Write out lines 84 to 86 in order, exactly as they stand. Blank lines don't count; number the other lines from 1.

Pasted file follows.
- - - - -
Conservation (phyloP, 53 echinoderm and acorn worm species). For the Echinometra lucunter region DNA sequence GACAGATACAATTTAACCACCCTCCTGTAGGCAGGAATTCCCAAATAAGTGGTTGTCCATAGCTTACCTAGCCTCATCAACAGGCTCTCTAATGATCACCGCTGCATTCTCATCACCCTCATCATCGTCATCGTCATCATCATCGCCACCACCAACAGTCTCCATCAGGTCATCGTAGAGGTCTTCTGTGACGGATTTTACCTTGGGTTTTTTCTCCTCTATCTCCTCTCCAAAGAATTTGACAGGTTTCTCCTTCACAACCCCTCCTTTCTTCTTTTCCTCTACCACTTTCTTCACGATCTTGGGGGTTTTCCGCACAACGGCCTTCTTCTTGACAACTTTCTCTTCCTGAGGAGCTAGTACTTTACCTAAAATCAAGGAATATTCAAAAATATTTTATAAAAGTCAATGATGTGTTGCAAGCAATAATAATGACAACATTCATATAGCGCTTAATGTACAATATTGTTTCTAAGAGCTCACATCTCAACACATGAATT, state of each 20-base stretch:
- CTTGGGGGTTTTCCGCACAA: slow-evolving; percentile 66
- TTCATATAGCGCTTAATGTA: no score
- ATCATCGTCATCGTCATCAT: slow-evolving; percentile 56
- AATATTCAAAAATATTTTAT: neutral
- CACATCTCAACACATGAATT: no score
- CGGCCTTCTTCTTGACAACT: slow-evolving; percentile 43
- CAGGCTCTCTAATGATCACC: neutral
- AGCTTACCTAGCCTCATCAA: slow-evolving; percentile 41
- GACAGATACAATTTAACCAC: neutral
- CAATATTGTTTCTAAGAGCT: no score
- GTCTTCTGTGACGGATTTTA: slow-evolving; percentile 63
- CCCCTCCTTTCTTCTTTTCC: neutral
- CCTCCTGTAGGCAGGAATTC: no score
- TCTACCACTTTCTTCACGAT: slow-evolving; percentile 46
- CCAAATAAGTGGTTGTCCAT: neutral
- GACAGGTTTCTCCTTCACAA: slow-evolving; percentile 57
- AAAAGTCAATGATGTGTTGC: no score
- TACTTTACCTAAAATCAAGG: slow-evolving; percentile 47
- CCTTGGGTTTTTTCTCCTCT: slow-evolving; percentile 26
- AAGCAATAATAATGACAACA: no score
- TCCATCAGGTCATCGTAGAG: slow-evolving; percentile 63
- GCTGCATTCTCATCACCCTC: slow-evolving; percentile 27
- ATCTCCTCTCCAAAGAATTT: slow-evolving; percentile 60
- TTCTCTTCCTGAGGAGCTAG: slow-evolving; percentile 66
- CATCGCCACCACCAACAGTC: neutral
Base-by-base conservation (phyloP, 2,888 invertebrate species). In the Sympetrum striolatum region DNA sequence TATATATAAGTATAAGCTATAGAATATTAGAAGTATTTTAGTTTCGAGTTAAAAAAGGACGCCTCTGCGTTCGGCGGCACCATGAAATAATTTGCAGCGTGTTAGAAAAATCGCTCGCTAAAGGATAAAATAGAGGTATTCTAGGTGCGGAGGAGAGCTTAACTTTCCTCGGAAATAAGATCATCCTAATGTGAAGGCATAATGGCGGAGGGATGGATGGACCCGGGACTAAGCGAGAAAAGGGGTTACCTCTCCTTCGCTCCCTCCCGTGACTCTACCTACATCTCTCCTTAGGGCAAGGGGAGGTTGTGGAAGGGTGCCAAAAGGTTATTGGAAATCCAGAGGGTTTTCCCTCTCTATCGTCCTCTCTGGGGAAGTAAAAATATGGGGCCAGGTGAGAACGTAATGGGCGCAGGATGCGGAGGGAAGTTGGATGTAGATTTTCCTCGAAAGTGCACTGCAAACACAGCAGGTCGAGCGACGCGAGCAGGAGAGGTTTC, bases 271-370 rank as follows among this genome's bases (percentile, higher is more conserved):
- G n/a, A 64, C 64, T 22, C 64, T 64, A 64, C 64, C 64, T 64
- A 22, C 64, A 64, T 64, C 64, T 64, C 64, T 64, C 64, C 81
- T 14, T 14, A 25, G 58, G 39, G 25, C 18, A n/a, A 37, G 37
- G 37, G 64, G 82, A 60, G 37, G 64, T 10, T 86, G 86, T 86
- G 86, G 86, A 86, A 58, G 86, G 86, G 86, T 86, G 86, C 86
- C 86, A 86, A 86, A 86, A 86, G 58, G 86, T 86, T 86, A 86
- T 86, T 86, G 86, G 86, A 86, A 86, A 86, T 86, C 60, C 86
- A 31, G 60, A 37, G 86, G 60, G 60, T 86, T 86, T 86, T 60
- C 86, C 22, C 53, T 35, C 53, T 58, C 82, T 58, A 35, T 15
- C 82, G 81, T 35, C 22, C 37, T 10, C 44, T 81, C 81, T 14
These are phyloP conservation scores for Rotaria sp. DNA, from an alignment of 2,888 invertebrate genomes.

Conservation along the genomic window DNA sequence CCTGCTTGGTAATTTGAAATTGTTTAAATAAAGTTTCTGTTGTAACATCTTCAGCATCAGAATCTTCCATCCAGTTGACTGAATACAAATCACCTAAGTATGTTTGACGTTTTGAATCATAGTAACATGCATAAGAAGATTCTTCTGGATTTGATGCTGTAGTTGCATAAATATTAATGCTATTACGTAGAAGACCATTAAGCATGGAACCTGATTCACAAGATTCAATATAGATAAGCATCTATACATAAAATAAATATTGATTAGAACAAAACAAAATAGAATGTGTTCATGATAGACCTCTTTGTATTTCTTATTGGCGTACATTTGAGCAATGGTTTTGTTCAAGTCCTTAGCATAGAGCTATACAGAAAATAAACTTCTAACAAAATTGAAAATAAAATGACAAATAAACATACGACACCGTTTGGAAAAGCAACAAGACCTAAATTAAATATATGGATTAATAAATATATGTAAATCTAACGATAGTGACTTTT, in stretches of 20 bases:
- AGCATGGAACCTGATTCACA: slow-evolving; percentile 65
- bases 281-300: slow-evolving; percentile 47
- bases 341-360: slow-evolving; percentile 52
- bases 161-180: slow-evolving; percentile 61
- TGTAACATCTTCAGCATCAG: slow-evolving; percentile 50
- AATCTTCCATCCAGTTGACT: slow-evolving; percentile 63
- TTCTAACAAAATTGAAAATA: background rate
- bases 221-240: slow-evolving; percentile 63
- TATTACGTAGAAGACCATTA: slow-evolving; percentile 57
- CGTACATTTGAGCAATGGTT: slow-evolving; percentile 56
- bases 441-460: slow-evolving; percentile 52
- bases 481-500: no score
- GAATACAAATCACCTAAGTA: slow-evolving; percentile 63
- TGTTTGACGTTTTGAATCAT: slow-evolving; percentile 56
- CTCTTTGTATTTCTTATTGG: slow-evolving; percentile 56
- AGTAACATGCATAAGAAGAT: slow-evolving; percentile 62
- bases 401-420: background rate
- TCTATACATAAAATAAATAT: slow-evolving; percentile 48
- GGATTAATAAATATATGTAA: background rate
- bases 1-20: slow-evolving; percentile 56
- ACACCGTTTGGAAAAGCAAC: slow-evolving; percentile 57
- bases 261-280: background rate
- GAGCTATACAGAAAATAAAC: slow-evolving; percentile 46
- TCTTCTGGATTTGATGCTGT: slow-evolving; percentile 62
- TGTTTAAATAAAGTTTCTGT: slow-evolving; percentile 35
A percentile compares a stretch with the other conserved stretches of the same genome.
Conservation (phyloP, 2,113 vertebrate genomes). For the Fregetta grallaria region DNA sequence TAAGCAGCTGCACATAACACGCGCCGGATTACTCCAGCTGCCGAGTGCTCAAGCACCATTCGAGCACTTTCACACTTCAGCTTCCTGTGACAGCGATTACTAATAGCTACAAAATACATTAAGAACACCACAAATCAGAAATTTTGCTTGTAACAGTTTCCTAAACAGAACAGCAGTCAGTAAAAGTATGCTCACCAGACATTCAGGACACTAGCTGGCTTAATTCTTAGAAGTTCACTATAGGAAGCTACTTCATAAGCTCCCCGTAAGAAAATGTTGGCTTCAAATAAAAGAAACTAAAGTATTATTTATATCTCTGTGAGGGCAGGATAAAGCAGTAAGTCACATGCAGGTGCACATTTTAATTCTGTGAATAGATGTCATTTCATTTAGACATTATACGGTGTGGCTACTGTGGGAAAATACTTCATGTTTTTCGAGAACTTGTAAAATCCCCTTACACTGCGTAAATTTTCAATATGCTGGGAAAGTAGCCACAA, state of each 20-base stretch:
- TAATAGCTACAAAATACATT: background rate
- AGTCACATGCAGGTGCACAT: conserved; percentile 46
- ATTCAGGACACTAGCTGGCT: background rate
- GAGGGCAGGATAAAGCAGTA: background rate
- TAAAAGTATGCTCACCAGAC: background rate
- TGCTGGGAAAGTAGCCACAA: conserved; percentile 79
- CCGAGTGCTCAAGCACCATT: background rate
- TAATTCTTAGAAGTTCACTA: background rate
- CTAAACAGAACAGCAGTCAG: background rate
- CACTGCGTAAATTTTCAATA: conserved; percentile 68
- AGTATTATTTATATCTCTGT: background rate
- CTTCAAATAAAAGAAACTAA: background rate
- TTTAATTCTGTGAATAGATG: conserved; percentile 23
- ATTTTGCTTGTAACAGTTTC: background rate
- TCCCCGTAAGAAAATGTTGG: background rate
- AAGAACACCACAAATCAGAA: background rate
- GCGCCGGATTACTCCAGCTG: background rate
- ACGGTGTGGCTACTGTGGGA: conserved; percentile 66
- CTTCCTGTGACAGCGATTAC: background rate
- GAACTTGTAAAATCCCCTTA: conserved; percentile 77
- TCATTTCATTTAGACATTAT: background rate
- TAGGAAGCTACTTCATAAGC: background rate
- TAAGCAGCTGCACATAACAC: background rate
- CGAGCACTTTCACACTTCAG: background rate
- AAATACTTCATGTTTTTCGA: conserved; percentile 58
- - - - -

- ACGGTGTGGCTACTGTGGGA: conserved; percentile 66
- CTTCCTGTGACAGCGATTAC: background rate
- GAACTTGTAAAATCCCCTTA: conserved; percentile 77